Include these instructions on the gift tag:

Buttermilk Dressing

1 cup plain yogurt (or mayonnaise)

1 cup of buttermilk

juice of ½ lemon

2 Tablespoons Dry Ranch Mix

Combine 2 Tablespoons dry mix, one cup plain Greek yogurt, lemon and one cup buttermilk. Allow flavors to blend for at least an hour in the fridge before using.

The original recipe called for mayo instead of yogurt but I pinky swear you will not be able to tell the difference.

If you make ranch chicken, ranch dip, ranch potatoes, ranch flavored oyster crackers or, ranch burgers, substitute this recipe for the packaged recipe with too much salt, msg, and other unpronounceable ingredients.

Sliced tomato with buttermilk dressing.

This is how to share with the Ranch Dressing store bought bottled users:

At “pass the ranch.”  give him your homemade version.

There is no need to  discuss that half the calories are missing, most of the salt and fat are gone. AFTER he says he likes it Then you can tell him.

Bluecheese crumbles and chopped basil.  photo PBH.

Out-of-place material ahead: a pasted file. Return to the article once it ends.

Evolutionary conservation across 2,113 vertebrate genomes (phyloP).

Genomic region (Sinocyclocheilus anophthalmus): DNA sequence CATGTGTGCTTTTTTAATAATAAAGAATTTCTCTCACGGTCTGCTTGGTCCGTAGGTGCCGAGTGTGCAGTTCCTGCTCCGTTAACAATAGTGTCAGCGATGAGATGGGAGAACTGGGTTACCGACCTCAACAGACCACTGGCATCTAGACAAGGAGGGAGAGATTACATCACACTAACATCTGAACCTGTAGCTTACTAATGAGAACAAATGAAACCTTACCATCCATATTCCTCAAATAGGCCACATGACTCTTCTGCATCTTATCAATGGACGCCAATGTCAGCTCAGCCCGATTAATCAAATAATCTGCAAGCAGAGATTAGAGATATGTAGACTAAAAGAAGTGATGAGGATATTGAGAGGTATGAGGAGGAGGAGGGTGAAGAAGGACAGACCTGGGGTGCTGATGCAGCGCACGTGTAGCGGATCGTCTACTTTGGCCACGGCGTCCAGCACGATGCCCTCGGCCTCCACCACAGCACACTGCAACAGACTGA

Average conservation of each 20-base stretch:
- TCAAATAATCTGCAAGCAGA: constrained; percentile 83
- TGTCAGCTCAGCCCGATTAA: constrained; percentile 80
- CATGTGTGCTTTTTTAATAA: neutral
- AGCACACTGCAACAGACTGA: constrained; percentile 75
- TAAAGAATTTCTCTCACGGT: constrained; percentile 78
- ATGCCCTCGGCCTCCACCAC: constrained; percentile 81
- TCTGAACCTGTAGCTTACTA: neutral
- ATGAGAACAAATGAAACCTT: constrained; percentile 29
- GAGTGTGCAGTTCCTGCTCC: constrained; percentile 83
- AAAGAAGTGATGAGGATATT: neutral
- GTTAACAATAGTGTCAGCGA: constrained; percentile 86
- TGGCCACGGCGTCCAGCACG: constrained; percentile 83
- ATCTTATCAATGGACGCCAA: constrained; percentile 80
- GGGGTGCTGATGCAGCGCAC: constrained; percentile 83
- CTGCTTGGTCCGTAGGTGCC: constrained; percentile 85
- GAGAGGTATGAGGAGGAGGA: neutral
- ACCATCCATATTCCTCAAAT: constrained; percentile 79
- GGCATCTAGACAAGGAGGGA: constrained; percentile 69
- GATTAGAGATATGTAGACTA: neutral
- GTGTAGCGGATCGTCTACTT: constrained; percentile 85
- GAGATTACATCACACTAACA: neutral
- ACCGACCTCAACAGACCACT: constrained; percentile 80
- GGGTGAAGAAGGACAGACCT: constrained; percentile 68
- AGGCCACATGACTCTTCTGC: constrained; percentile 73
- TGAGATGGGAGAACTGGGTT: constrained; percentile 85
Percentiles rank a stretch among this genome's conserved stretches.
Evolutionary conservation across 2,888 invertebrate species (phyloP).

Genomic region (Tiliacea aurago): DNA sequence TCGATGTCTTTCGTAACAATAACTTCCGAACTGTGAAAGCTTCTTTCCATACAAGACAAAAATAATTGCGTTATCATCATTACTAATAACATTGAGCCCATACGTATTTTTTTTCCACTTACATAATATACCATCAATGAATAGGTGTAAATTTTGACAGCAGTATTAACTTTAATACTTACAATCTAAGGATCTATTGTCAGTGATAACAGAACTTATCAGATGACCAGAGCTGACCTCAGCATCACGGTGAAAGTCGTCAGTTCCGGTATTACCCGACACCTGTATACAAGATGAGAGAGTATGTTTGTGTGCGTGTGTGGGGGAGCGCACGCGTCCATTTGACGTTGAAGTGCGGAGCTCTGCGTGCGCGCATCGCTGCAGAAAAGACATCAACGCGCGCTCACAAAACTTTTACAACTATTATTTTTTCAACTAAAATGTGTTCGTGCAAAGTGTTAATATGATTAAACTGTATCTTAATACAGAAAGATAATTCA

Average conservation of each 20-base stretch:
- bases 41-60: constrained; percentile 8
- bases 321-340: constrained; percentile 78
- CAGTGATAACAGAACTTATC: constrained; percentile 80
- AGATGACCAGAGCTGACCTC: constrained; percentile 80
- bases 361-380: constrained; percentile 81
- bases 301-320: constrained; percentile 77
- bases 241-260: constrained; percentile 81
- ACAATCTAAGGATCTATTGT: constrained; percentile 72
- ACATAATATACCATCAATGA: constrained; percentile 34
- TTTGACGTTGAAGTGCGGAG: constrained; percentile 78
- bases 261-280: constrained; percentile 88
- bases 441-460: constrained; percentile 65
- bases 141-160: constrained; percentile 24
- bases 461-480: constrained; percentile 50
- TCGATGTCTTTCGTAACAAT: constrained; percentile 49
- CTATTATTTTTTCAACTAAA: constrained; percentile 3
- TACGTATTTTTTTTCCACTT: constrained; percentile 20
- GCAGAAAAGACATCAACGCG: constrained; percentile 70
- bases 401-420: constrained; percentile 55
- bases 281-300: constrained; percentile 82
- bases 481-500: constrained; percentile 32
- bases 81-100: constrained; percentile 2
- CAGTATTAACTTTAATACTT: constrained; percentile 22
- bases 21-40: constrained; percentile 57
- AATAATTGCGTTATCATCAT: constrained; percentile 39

Homemade Buttermilk Dressing with blue cheese and basil.

Start with 1/4 cup blue cheese and 1 tablespoon of basil. Taste, adjust cheese and herbs.

Book Review: Tomatoes Garlic Basil

PBHobson2 Patsy Bell Hobson is a garden writer and a travel writer. For her, it’s a great day when she can combine the two things she enjoys most: gardening and traveling. Visit her personal blog at and read her travel writings.

In my Zone 6 garden there are always three kinds of tomatoes: a paste tomato for sauces, a cherry tomato, because these small tomatoes are always the first to ripen (and later, when the big tomatoes are producing, these small ones will be dried), and a big, meaty tomato for eating fresh (and for bragging rights). I love tomatoes and when I saw Tomatoes Garlic Basil (St. Lynn’s Press, 2010), I judged the book by its cover. It is beautiful. Eventually, I was tempted to open the paperback tribute to the garden and kitchen’s favorite produce and I’m glad that I did. The book only gets better!

5-21-2010-5
Tomatoes, garlic and basil are the holy trinity of the vegetable garden.

Doug Oster’s Tomatoes Garlic Basil is a love letter about our favorite home garden produce. If you are one of the millions of backyard gardeners who grow tomatoes, this book is for you. Tomatoes are the star of the show. And, just like most gardens, basil and garlic have strong supporting roles in the book that magnify the magic of home grown tomatoes.